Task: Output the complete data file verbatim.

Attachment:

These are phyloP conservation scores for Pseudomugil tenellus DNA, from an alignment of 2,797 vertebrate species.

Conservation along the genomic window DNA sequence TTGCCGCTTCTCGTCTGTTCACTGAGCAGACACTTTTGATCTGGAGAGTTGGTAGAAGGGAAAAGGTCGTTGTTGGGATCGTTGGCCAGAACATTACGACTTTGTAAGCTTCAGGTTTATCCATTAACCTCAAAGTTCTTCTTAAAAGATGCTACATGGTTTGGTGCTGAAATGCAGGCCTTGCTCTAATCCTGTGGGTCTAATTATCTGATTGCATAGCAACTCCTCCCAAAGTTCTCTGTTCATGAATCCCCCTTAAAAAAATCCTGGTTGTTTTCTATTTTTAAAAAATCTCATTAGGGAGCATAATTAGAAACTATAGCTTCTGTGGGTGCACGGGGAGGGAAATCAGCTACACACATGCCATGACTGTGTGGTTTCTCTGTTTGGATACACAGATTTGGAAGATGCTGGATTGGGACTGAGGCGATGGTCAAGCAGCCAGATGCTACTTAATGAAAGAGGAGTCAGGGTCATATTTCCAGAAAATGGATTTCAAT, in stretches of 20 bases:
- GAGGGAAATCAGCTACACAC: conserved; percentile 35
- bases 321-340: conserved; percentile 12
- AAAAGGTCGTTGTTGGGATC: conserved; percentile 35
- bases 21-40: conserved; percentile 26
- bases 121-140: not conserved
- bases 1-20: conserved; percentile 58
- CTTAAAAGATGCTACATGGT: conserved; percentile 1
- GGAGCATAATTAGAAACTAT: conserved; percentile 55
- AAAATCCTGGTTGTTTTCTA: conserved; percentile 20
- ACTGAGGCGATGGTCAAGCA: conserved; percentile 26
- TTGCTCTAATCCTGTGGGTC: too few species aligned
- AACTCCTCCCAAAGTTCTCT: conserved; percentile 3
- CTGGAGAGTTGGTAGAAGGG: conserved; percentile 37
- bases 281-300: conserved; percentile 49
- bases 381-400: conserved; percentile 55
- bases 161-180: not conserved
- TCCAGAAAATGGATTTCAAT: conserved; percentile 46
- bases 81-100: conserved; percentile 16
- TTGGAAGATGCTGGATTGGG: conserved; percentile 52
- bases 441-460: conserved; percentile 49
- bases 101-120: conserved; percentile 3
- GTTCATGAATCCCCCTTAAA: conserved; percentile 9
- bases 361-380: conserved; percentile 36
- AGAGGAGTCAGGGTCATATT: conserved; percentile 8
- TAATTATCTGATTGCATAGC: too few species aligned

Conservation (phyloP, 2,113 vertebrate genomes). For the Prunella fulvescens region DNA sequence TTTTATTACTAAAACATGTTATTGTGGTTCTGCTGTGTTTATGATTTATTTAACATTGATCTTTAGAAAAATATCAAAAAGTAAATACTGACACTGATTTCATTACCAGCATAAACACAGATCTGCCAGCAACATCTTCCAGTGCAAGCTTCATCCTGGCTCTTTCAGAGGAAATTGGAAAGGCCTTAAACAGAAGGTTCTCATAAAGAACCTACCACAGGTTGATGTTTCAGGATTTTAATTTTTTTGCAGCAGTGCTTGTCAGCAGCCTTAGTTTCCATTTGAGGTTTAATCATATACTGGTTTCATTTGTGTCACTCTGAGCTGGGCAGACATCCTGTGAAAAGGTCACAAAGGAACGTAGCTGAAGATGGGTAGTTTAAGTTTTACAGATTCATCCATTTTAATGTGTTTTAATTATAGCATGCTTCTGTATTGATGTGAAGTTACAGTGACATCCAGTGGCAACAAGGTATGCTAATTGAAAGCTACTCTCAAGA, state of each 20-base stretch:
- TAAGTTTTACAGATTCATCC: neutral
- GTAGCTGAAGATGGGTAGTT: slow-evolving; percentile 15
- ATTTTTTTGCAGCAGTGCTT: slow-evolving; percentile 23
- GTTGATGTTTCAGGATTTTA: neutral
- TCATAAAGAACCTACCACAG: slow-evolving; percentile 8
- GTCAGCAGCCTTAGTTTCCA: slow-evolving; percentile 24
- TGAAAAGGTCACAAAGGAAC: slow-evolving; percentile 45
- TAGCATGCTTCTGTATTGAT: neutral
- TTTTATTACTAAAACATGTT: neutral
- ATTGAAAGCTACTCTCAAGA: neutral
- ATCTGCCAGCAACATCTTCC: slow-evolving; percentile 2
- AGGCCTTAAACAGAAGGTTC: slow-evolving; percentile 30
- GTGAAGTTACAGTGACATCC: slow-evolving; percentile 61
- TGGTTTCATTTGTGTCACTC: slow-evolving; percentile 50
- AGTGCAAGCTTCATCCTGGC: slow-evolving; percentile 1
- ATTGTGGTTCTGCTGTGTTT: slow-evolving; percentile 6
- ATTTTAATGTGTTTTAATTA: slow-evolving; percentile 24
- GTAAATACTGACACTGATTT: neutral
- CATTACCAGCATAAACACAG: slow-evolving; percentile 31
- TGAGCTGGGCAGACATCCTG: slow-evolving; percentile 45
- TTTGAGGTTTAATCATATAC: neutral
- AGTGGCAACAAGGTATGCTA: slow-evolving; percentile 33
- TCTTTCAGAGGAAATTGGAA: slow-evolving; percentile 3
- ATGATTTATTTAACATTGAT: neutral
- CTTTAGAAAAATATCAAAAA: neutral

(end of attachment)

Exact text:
These are phyloP conservation scores for Pseudomugil tenellus DNA, from an alignment of 2,797 vertebrate species.

Conservation along the genomic window DNA sequence TTGCCGCTTCTCGTCTGTTCACTGAGCAGACACTTTTGATCTGGAGAGTTGGTAGAAGGGAAAAGGTCGTTGTTGGGATCGTTGGCCAGAACATTACGACTTTGTAAGCTTCAGGTTTATCCATTAACCTCAAAGTTCTTCTTAAAAGATGCTACATGGTTTGGTGCTGAAATGCAGGCCTTGCTCTAATCCTGTGGGTCTAATTATCTGATTGCATAGCAACTCCTCCCAAAGTTCTCTGTTCATGAATCCCCCTTAAAAAAATCCTGGTTGTTTTCTATTTTTAAAAAATCTCATTAGGGAGCATAATTAGAAACTATAGCTTCTGTGGGTGCACGGGGAGGGAAATCAGCTACACACATGCCATGACTGTGTGGTTTCTCTGTTTGGATACACAGATTTGGAAGATGCTGGATTGGGACTGAGGCGATGGTCAAGCAGCCAGATGCTACTTAATGAAAGAGGAGTCAGGGTCATATTTCCAGAAAATGGATTTCAAT, in stretches of 20 bases:
- GAGGGAAATCAGCTACACAC: conserved; percentile 35
- bases 321-340: conserved; percentile 12
- AAAAGGTCGTTGTTGGGATC: conserved; percentile 35
- bases 21-40: conserved; percentile 26
- bases 121-140: not conserved
- bases 1-20: conserved; percentile 58
- CTTAAAAGATGCTACATGGT: conserved; percentile 1
- GGAGCATAATTAGAAACTAT: conserved; percentile 55
- AAAATCCTGGTTGTTTTCTA: conserved; percentile 20
- ACTGAGGCGATGGTCAAGCA: conserved; percentile 26
- TTGCTCTAATCCTGTGGGTC: too few species aligned
- AACTCCTCCCAAAGTTCTCT: conserved; percentile 3
- CTGGAGAGTTGGTAGAAGGG: conserved; percentile 37
- bases 281-300: conserved; percentile 49
- bases 381-400: conserved; percentile 55
- bases 161-180: not conserved
- TCCAGAAAATGGATTTCAAT: conserved; percentile 46
- bases 81-100: conserved; percentile 16
- TTGGAAGATGCTGGATTGGG: conserved; percentile 52
- bases 441-460: conserved; percentile 49
- bases 101-120: conserved; percentile 3
- GTTCATGAATCCCCCTTAAA: conserved; percentile 9
- bases 361-380: conserved; percentile 36
- AGAGGAGTCAGGGTCATATT: conserved; percentile 8
- TAATTATCTGATTGCATAGC: too few species aligned

Conservation (phyloP, 2,113 vertebrate genomes). For the Prunella fulvescens region DNA sequence TTTTATTACTAAAACATGTTATTGTGGTTCTGCTGTGTTTATGATTTATTTAACATTGATCTTTAGAAAAATATCAAAAAGTAAATACTGACACTGATTTCATTACCAGCATAAACACAGATCTGCCAGCAACATCTTCCAGTGCAAGCTTCATCCTGGCTCTTTCAGAGGAAATTGGAAAGGCCTTAAACAGAAGGTTCTCATAAAGAACCTACCACAGGTTGATGTTTCAGGATTTTAATTTTTTTGCAGCAGTGCTTGTCAGCAGCCTTAGTTTCCATTTGAGGTTTAATCATATACTGGTTTCATTTGTGTCACTCTGAGCTGGGCAGACATCCTGTGAAAAGGTCACAAAGGAACGTAGCTGAAGATGGGTAGTTTAAGTTTTACAGATTCATCCATTTTAATGTGTTTTAATTATAGCATGCTTCTGTATTGATGTGAAGTTACAGTGACATCCAGTGGCAACAAGGTATGCTAATTGAAAGCTACTCTCAAGA, state of each 20-base stretch:
- TAAGTTTTACAGATTCATCC: neutral
- GTAGCTGAAGATGGGTAGTT: slow-evolving; percentile 15
- ATTTTTTTGCAGCAGTGCTT: slow-evolving; percentile 23
- GTTGATGTTTCAGGATTTTA: neutral
- TCATAAAGAACCTACCACAG: slow-evolving; percentile 8
- GTCAGCAGCCTTAGTTTCCA: slow-evolving; percentile 24
- TGAAAAGGTCACAAAGGAAC: slow-evolving; percentile 45
- TAGCATGCTTCTGTATTGAT: neutral
- TTTTATTACTAAAACATGTT: neutral
- ATTGAAAGCTACTCTCAAGA: neutral
- ATCTGCCAGCAACATCTTCC: slow-evolving; percentile 2
- AGGCCTTAAACAGAAGGTTC: slow-evolving; percentile 30
- GTGAAGTTACAGTGACATCC: slow-evolving; percentile 61
- TGGTTTCATTTGTGTCACTC: slow-evolving; percentile 50
- AGTGCAAGCTTCATCCTGGC: slow-evolving; percentile 1
- ATTGTGGTTCTGCTGTGTTT: slow-evolving; percentile 6
- ATTTTAATGTGTTTTAATTA: slow-evolving; percentile 24
- GTAAATACTGACACTGATTT: neutral
- CATTACCAGCATAAACACAG: slow-evolving; percentile 31
- TGAGCTGGGCAGACATCCTG: slow-evolving; percentile 45
- TTTGAGGTTTAATCATATAC: neutral
- AGTGGCAACAAGGTATGCTA: slow-evolving; percentile 33
- TCTTTCAGAGGAAATTGGAA: slow-evolving; percentile 3
- ATGATTTATTTAACATTGAT: neutral
- CTTTAGAAAAATATCAAAAA: neutral